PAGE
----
People with diabetes could soon get more help managing the disease, thanks to a $500 million joint venture involving Allegheny Health Network, drugmaker Sanofi and Verily Life Sciences LLC, a unit of Google parent Alphabet.

French pharmaceutical giant Sanofi partnered with software and miniature electronics company Verily of Mountain View, Calif., to create Cambridge, Mass.-based Onduo, a company that will use new medical devices to help people with diabetes better care for the chronic disease.

Meanwhile, feedback from doctors and patients at Allegheny Health Network’s Premier Medical Associates and Sacramento, Calif.-based medical system Sutter Health will be incorporated into the final design of the devices.

“The purpose is to come up with a way to better self-manage diabetes,” said internist Frank Colangelo, Premier Medical Associates’s chief quality officer, who is leading the collaboration on behalf of AHN. “We do a great job of helping patients with diabetes.”

Monroeville-based Premier, which was formed in 1993, is among the biggest multispecialty medical practices in the region. Highmark owned the practice until 2004, when it was spun off as an independent organization, but re-acquired by the insurer in 2010 as part of Highmark’s plans to develop an integrated medical delivery network.

Diabetes is a chronic disease characterized by inefficient or inadequate production of insulin. Including lost productivity, the cost of treating diabetes was $245 billion in 2012, up 41 percent from $174 billion in 2007, according to the American Diabetes Association.

Among the biggest hurdles to diabetes management is patient compliance with glucose testing and taking medications, Dr. Colangelo said. “There are a lot of issues, even some psycho-social issues” that can make patients fearful of a diabetes diagnosis and therefore noncompliant with doctor’s advice, he said.

“From monitoring food intake to testing glucose levels to actively seeking medical care, the challenges both on the physical and mental well being of a person living with diabetes are incredibly difficult,” Onduo CEO and emergency medicine physician Joshua Riff said in a prepared statement.

The devices envisioned by Onduo are still in the exploratory stage, so no further information is available, Verily spokeswoman Carolyn Wang said. Sanofi is putting up $248 million as part of the deal and Verily has committed an equal amount in equity capital and resources. A development timeline for the devices was not disclosed.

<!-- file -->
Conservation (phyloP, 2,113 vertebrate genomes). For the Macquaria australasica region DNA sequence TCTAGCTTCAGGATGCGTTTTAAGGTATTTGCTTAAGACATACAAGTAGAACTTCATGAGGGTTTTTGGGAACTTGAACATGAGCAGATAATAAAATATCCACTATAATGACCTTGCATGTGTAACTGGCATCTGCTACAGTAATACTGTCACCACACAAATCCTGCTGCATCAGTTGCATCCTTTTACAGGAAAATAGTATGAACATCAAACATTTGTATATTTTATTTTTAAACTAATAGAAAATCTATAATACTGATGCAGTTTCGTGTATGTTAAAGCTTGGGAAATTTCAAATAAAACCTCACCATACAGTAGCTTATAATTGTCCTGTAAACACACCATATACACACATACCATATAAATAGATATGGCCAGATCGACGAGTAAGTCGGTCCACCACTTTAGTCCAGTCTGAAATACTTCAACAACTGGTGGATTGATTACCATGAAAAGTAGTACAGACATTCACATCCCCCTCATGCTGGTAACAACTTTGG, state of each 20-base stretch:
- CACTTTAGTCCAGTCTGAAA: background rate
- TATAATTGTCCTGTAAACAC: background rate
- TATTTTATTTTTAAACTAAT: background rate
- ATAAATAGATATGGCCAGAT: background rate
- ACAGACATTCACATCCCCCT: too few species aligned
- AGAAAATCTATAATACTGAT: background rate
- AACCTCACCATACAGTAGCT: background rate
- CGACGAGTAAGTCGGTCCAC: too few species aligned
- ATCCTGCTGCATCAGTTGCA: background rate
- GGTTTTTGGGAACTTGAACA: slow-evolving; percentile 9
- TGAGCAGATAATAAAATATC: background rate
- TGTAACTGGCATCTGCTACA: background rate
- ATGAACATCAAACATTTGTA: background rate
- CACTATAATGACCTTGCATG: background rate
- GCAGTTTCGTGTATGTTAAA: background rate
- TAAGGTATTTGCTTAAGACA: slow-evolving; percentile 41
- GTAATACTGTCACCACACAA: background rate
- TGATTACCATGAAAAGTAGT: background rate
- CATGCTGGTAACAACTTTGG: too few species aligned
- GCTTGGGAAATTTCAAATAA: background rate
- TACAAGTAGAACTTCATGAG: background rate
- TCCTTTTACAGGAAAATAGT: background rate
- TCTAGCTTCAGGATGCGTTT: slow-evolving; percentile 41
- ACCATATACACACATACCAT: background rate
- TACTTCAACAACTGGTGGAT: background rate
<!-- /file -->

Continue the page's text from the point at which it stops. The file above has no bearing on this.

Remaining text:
In Pennsylvania, Bedford, Jefferson and Fayette counties have among the highest rates of diabetes, with rates exceeding 13 percent of the population, according to the state Department of Health.

Amputation of toes and limbs is among the most serious complications of poorly managed diabetes, but Premier, which treats about 6,500 people with the disease, uses internally developed protocols, which have resulted in fewer diabetes-related amputations among its patients.

Data were not immediately available, but in the past 10 years, Dr. Colangelo said he could recall only one patient with a diabetes-related amputation — a toe. “It’s a very rare complication,” he said.

Onduo will focus first on better patient management of Type 2 or adult onset diabetes, which has been increasing because of the obesity epidemic, before moving to Type 1 diabetes and prediabetes.

The collaboration and anticipated medical devices may help tamp down escalating health care costs, Premier CEO Mark DeRubeis said. The Monroeville-based physician practice has about 60,000 active patients, who are seen at offices throughout the eastern suburbs.

“Everybody is trying to reduce health care costs and the number one area to look is diabetes,” Mr. DeRubeis said.